A Web-based, combined assessment and personalized educational module aimed at increasing the dietary fiber intake among college students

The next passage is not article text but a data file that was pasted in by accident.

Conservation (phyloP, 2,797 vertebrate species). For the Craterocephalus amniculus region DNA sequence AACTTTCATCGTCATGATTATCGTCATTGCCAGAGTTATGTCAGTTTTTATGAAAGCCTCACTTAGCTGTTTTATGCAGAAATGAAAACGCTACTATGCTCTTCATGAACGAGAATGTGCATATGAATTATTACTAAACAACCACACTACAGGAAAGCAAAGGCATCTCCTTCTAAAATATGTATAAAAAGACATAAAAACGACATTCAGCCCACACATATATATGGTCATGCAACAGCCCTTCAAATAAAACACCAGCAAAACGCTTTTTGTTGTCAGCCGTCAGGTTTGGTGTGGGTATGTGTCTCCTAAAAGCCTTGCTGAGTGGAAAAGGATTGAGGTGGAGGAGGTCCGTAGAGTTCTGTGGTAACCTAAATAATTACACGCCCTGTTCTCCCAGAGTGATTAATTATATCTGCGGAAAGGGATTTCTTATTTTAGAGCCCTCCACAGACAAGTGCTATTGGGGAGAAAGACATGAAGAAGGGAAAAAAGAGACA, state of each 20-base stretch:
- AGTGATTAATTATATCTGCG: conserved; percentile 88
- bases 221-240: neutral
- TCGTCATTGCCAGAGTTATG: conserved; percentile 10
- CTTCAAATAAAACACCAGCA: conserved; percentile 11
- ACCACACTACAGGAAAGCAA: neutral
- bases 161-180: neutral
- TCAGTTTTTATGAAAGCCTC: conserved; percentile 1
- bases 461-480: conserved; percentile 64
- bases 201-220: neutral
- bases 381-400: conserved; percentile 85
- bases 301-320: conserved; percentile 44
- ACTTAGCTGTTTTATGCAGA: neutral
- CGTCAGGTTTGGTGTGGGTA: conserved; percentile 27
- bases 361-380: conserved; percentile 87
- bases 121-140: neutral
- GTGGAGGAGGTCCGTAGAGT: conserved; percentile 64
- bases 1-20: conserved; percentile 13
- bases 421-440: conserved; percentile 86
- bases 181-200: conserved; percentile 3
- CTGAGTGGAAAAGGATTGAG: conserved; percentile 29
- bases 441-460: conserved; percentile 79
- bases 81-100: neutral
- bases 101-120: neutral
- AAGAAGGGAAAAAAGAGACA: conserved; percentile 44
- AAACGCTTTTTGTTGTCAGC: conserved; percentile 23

Consuming adequate amounts of dietary fiber has been associated with a decreased risk of developing several chronic diseases or conditions. However, among Americans of all ages, dietary fiber intake tends to be inadequate. Currently few nutrition interventions are aimed at college students. The purpose of this research study was to evaluate the effectiveness of a personalized educational module aimed at increasing dietary fiber intake among college students. Invitations to participate were sent out via e-mail to 10,000 randomly selected undergraduate and graduate students at the University of Delaware. The baseline survey, 1-month, and 4-month follow up were completed by 1,244, 917, and 763 participants, respectively. The treatment group was asked to complete a Web-based abbreviated food frequency questionnaire (AFFQ) and educational module, which included goal setting, at baseline. At the 1-month follow up, members of this group received feedback on their dietary fiber intake. At the 4-month follow up, they were asked to complete only the AFFQ. The control group completed only the AFFQ at all 3 sessions. Compared to baseline measurements and compared to the control group, the treatment group significantly increased the intake of total dietary fiber, whole grains and legumes. Fruit and vegetable intake were not significantly affected. Only changes in fruit intake were significantly correlated with the difference between the goal and actual baseline fruit intake. On-campus meal plan participants exhibited greater intakes of total dietary fiber, whole grains, fruits, vegetables, and legumes than non-participants. This intervention appears to have been effective at increasing the total dietary fiber intake among college students.